Software Defense is a broad topic requiring a multipronged approach including:
– the processes and tooling associated with secure development (that we try and encapsulate within the Microsoft SDL),
– core OS countermeasures that make exploitation of a given vulnerability more difficult for an attacker,
– steps to secure the hardware on which the software runs,
– real time analysis of other software on the host such as that performed by Windows Defender…
All these play a part. Our focus in this series is on the first two of these, more specifically on how the Windows operating system together with the toolchain included in Visual Studio releases together improve the state of Software Defense with respect to exploit mitigation and vulnerability detection.
Exploitation of memory safety vulnerabilities has been an area of active research, both defensive and offensive, in recent years. In this series we outline by way of examples our approach to improving the quality and resilience of code to such issues, for both Microsoft products and third party code running on Microsoft platforms.
At a high level there are two tiers of approach, summarized in the preceding paragraph by the words ‘quality’ and ‘resilience’:
We invest in exploit mitigations that will make any residual bugs in our products:
- Difficult to exploit – thus driving up the attacker’s cost,
- Unreliable to exploit – thus minimizing the attacker’s return on investment as an unreliable exploit is more likely to be detected and reported to Microsoft or other security vendors.
The impact of security science in protecting customers provides some historical data on the impact of past deployment of such mitigations. The value that we place on exploit mitigations is also underlined by our recently announced Mitigation Bypass bounty and BlueHat Defense program. As well as describing recent improvements in exploit mitigation, this series will highlight some of the less obvious challenges that we face during design and development, including:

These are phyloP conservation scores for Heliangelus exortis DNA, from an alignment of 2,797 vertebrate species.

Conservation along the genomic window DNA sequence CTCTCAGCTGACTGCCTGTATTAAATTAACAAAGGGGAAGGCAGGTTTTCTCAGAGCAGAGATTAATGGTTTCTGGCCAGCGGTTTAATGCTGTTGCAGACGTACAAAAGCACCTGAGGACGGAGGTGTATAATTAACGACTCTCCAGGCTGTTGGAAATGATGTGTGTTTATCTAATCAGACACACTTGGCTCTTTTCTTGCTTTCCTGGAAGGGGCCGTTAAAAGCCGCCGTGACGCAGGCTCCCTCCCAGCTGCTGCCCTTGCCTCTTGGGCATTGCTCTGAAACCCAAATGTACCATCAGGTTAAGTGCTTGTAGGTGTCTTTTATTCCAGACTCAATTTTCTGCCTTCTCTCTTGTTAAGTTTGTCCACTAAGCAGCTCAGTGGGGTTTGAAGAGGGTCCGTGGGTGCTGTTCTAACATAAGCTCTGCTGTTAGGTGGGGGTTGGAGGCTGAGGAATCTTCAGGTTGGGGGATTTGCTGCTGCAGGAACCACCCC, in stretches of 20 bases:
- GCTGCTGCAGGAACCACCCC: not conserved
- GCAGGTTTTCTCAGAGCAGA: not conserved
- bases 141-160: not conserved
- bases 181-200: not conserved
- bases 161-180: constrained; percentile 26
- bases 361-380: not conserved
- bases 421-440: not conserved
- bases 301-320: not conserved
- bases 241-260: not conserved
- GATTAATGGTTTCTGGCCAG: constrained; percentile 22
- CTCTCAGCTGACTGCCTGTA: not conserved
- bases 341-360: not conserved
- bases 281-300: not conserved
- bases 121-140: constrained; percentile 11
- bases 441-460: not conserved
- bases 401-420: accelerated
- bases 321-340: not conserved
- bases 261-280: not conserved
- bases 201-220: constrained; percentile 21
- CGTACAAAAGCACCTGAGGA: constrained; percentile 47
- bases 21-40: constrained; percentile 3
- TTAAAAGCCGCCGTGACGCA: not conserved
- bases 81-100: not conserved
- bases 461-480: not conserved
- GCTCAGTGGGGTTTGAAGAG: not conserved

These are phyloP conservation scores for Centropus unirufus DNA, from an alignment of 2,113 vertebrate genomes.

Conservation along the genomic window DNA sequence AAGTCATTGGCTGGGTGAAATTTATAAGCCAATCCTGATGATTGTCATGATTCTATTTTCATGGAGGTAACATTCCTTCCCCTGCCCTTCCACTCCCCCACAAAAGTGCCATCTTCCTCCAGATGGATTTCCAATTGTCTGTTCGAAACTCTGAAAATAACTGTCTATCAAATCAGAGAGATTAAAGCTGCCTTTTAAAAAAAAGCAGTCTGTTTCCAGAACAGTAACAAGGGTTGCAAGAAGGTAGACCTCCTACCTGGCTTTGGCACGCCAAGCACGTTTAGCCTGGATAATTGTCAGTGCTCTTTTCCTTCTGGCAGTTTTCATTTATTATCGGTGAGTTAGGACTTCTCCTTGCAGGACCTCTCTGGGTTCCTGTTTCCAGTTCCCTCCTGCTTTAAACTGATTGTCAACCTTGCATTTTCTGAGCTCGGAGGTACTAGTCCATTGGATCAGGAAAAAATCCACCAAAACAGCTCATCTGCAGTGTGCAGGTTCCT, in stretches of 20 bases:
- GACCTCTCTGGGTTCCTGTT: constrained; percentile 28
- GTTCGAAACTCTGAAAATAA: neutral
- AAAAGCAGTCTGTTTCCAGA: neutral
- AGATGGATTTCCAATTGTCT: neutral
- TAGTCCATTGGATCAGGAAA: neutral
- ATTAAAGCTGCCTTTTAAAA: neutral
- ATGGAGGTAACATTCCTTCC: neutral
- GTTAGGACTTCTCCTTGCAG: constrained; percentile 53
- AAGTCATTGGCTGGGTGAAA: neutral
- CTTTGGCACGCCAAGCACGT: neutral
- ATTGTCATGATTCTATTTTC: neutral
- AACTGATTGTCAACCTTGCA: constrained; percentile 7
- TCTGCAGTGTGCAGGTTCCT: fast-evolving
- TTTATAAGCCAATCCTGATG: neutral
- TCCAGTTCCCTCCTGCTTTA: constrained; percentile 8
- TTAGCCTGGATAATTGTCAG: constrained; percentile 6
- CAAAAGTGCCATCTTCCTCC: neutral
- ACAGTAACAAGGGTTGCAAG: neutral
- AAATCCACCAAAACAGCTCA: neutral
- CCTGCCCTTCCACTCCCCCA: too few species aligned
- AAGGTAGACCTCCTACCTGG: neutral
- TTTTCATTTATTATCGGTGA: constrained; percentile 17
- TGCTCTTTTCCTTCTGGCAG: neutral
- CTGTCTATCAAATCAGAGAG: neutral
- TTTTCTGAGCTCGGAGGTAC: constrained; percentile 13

– how a given measure will impact backwards application compatibility.
– performance impact in terms of runtime cost, memory overhead and code size.
The first posts in the series review how successive Windows and VC++ releases have enabled widespread hardening against heap and stack corruption vulnerabilities.
We will then move on to describe the status of generic exploit mitigations such as DEP/ASLR, aimed directly at frustrating attacker techniques, rather than any specific class of vulnerability.
Having looked at these generic approaches, the next articles will review far more targeted runtime measures against specific classes of code defects such as reference-counting issues, local elevation of privilege through kernel mode null dereferences and integer overflow bugs.
We will conclude the series by describing some of the capabilities that we’ve developed to statically detect more bugs during development through analysis of source code during compilation, thus enabling many issues to be fixed before a product ships. In particular we will focus on new security-relevant warnings in the latest Visual Studio release and how they can be applied directly in your own apps.
In order to improve accuracy and minimize noise, such detection techniques are typically highly targeted at very specific code defects: while the scope of protection is therefore limited to a specific bug class, they do however offer the potential of completely eradicating that bug class.
Balancing scope of applicability with completeness of protection is a theme that we will pick up again in more detail in later articles. We will also discuss trade-offs related to application compatibility and issues raised when considering back-porting new security advances to older platforms.
Many of the items above, taken on their own, can appear as disparate unrelated improvements. This series is an opportunity to highlight some of the connections and underlying rationale behind the various complementary approaches that we pursue along with the engineering challenges that we have faced along the way. We hope you find it interesting.
MSEC security science team